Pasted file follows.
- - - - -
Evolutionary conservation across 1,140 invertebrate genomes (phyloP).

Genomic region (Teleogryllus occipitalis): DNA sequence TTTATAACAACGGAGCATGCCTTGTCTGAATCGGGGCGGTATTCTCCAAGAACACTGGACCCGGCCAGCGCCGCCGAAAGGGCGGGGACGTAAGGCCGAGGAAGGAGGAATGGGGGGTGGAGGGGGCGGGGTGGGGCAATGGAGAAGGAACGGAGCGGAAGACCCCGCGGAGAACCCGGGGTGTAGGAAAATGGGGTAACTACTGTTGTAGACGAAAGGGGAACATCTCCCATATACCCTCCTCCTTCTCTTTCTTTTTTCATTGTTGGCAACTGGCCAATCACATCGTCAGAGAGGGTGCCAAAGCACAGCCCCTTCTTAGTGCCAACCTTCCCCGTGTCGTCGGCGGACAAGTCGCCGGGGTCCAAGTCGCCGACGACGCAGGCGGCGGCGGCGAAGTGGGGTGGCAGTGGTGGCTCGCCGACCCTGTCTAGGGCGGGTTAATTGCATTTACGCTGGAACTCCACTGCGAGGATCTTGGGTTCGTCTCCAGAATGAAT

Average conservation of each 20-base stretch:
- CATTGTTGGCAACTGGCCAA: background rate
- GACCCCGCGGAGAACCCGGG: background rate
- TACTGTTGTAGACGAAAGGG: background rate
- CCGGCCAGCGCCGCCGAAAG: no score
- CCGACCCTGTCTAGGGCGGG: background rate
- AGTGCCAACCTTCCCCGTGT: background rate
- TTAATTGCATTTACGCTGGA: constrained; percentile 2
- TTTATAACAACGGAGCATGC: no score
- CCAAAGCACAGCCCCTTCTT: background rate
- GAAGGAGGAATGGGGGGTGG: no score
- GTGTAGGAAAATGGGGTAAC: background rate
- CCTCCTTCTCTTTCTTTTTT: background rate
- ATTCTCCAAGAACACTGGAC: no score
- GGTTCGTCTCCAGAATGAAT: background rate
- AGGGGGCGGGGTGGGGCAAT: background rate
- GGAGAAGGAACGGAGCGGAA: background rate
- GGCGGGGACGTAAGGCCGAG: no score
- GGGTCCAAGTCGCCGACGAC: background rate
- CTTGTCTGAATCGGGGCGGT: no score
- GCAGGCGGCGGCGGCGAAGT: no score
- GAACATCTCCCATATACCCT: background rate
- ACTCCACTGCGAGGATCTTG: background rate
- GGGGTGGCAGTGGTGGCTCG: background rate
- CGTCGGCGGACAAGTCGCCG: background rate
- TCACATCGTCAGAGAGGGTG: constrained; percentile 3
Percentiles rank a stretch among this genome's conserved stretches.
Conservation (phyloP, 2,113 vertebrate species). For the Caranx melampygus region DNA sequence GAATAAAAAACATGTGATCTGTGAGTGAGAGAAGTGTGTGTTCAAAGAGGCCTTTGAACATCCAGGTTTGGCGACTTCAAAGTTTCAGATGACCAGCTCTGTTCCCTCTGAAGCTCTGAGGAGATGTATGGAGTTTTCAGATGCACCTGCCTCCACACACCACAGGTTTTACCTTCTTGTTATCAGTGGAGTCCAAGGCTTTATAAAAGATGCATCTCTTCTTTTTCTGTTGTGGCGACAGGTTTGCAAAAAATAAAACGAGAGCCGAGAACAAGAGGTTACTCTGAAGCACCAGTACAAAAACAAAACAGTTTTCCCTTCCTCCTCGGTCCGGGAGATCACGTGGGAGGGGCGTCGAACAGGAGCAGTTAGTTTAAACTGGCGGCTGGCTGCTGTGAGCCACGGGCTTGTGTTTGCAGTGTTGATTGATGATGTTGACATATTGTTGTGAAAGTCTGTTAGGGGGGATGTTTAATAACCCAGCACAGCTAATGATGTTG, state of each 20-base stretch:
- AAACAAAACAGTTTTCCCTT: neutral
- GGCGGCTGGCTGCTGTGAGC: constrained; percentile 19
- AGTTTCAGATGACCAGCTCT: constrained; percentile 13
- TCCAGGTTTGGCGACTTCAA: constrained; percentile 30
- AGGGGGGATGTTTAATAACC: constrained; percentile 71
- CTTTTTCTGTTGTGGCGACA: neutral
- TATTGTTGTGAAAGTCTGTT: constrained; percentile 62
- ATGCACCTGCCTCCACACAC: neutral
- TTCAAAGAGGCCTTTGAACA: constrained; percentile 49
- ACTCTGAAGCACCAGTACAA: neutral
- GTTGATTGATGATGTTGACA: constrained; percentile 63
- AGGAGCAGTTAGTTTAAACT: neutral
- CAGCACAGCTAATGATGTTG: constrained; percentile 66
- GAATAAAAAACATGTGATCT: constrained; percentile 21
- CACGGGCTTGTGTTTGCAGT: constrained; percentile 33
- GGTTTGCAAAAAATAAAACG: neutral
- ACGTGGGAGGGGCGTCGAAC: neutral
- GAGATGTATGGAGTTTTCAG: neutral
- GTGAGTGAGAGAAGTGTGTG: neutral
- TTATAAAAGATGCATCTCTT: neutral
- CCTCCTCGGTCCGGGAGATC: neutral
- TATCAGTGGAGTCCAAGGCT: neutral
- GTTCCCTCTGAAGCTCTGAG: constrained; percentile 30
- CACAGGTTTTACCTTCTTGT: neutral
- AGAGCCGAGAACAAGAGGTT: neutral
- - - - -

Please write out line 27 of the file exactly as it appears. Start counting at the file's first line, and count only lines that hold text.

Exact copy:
- CGTCGGCGGACAAGTCGCCG: background rate